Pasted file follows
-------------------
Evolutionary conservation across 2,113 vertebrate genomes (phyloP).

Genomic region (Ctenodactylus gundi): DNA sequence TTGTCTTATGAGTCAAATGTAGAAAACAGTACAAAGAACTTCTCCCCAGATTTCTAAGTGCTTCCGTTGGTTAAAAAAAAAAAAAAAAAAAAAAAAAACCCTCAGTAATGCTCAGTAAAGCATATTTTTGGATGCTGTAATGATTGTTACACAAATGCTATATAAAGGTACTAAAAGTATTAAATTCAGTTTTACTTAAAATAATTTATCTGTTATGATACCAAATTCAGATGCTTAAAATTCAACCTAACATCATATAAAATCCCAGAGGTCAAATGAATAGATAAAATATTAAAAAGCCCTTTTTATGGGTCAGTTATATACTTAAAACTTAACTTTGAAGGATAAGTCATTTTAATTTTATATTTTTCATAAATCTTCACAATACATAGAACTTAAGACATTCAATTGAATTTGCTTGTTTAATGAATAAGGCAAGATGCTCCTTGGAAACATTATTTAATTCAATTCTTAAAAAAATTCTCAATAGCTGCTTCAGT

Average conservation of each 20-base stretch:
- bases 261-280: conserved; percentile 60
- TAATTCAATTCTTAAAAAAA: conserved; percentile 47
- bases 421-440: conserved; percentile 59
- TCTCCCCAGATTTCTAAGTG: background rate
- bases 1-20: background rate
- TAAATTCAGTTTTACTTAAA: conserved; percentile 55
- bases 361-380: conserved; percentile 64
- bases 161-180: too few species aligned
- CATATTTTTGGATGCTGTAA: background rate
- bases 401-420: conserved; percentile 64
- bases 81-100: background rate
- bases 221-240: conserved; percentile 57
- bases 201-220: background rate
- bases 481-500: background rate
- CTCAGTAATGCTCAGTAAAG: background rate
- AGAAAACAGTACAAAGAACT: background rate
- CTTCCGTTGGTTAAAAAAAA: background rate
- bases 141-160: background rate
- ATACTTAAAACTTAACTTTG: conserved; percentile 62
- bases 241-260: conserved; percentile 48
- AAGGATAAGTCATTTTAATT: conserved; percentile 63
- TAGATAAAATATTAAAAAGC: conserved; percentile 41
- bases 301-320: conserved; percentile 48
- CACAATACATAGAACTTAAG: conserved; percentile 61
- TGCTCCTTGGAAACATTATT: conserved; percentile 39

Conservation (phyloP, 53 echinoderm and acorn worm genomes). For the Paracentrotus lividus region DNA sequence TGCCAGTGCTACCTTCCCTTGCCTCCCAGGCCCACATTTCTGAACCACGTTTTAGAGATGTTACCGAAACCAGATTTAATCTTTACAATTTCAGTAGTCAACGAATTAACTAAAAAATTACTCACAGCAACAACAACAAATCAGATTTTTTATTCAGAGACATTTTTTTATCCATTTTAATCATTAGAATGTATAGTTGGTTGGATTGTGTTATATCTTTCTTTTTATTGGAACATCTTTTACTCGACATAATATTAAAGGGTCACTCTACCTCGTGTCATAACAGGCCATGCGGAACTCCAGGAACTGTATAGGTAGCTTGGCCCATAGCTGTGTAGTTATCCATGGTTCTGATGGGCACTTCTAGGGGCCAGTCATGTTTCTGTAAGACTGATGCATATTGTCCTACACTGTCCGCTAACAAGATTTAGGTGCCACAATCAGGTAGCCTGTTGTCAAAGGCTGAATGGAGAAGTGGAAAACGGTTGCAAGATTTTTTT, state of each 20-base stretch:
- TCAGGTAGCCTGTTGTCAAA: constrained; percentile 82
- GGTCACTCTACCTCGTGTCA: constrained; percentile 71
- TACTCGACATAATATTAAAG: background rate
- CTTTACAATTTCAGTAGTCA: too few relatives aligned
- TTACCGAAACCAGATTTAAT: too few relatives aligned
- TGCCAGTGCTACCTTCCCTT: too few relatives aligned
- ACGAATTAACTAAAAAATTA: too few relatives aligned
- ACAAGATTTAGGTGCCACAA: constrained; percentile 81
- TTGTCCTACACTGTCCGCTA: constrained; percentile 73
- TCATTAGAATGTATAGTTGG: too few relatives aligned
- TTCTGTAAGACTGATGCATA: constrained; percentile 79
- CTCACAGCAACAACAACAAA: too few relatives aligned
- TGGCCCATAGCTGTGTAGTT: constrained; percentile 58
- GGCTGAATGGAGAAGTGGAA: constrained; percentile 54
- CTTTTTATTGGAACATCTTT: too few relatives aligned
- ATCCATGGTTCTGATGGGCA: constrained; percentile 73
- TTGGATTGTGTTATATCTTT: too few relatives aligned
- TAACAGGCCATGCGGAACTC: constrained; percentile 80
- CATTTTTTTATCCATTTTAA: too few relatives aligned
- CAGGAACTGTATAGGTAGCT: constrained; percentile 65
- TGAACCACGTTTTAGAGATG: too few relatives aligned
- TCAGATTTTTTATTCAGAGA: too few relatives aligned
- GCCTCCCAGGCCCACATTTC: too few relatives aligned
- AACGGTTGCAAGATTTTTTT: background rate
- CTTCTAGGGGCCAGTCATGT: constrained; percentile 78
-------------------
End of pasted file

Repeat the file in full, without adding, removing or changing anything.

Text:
Evolutionary conservation across 2,113 vertebrate genomes (phyloP).

Genomic region (Ctenodactylus gundi): DNA sequence TTGTCTTATGAGTCAAATGTAGAAAACAGTACAAAGAACTTCTCCCCAGATTTCTAAGTGCTTCCGTTGGTTAAAAAAAAAAAAAAAAAAAAAAAAAACCCTCAGTAATGCTCAGTAAAGCATATTTTTGGATGCTGTAATGATTGTTACACAAATGCTATATAAAGGTACTAAAAGTATTAAATTCAGTTTTACTTAAAATAATTTATCTGTTATGATACCAAATTCAGATGCTTAAAATTCAACCTAACATCATATAAAATCCCAGAGGTCAAATGAATAGATAAAATATTAAAAAGCCCTTTTTATGGGTCAGTTATATACTTAAAACTTAACTTTGAAGGATAAGTCATTTTAATTTTATATTTTTCATAAATCTTCACAATACATAGAACTTAAGACATTCAATTGAATTTGCTTGTTTAATGAATAAGGCAAGATGCTCCTTGGAAACATTATTTAATTCAATTCTTAAAAAAATTCTCAATAGCTGCTTCAGT

Average conservation of each 20-base stretch:
- bases 261-280: conserved; percentile 60
- TAATTCAATTCTTAAAAAAA: conserved; percentile 47
- bases 421-440: conserved; percentile 59
- TCTCCCCAGATTTCTAAGTG: background rate
- bases 1-20: background rate
- TAAATTCAGTTTTACTTAAA: conserved; percentile 55
- bases 361-380: conserved; percentile 64
- bases 161-180: too few species aligned
- CATATTTTTGGATGCTGTAA: background rate
- bases 401-420: conserved; percentile 64
- bases 81-100: background rate
- bases 221-240: conserved; percentile 57
- bases 201-220: background rate
- bases 481-500: background rate
- CTCAGTAATGCTCAGTAAAG: background rate
- AGAAAACAGTACAAAGAACT: background rate
- CTTCCGTTGGTTAAAAAAAA: background rate
- bases 141-160: background rate
- ATACTTAAAACTTAACTTTG: conserved; percentile 62
- bases 241-260: conserved; percentile 48
- AAGGATAAGTCATTTTAATT: conserved; percentile 63
- TAGATAAAATATTAAAAAGC: conserved; percentile 41
- bases 301-320: conserved; percentile 48
- CACAATACATAGAACTTAAG: conserved; percentile 61
- TGCTCCTTGGAAACATTATT: conserved; percentile 39

Conservation (phyloP, 53 echinoderm and acorn worm genomes). For the Paracentrotus lividus region DNA sequence TGCCAGTGCTACCTTCCCTTGCCTCCCAGGCCCACATTTCTGAACCACGTTTTAGAGATGTTACCGAAACCAGATTTAATCTTTACAATTTCAGTAGTCAACGAATTAACTAAAAAATTACTCACAGCAACAACAACAAATCAGATTTTTTATTCAGAGACATTTTTTTATCCATTTTAATCATTAGAATGTATAGTTGGTTGGATTGTGTTATATCTTTCTTTTTATTGGAACATCTTTTACTCGACATAATATTAAAGGGTCACTCTACCTCGTGTCATAACAGGCCATGCGGAACTCCAGGAACTGTATAGGTAGCTTGGCCCATAGCTGTGTAGTTATCCATGGTTCTGATGGGCACTTCTAGGGGCCAGTCATGTTTCTGTAAGACTGATGCATATTGTCCTACACTGTCCGCTAACAAGATTTAGGTGCCACAATCAGGTAGCCTGTTGTCAAAGGCTGAATGGAGAAGTGGAAAACGGTTGCAAGATTTTTTT, state of each 20-base stretch:
- TCAGGTAGCCTGTTGTCAAA: constrained; percentile 82
- GGTCACTCTACCTCGTGTCA: constrained; percentile 71
- TACTCGACATAATATTAAAG: background rate
- CTTTACAATTTCAGTAGTCA: too few relatives aligned
- TTACCGAAACCAGATTTAAT: too few relatives aligned
- TGCCAGTGCTACCTTCCCTT: too few relatives aligned
- ACGAATTAACTAAAAAATTA: too few relatives aligned
- ACAAGATTTAGGTGCCACAA: constrained; percentile 81
- TTGTCCTACACTGTCCGCTA: constrained; percentile 73
- TCATTAGAATGTATAGTTGG: too few relatives aligned
- TTCTGTAAGACTGATGCATA: constrained; percentile 79
- CTCACAGCAACAACAACAAA: too few relatives aligned
- TGGCCCATAGCTGTGTAGTT: constrained; percentile 58
- GGCTGAATGGAGAAGTGGAA: constrained; percentile 54
- CTTTTTATTGGAACATCTTT: too few relatives aligned
- ATCCATGGTTCTGATGGGCA: constrained; percentile 73
- TTGGATTGTGTTATATCTTT: too few relatives aligned
- TAACAGGCCATGCGGAACTC: constrained; percentile 80
- CATTTTTTTATCCATTTTAA: too few relatives aligned
- CAGGAACTGTATAGGTAGCT: constrained; percentile 65
- TGAACCACGTTTTAGAGATG: too few relatives aligned
- TCAGATTTTTTATTCAGAGA: too few relatives aligned
- GCCTCCCAGGCCCACATTTC: too few relatives aligned
- AACGGTTGCAAGATTTTTTT: background rate
- CTTCTAGGGGCCAGTCATGT: constrained; percentile 78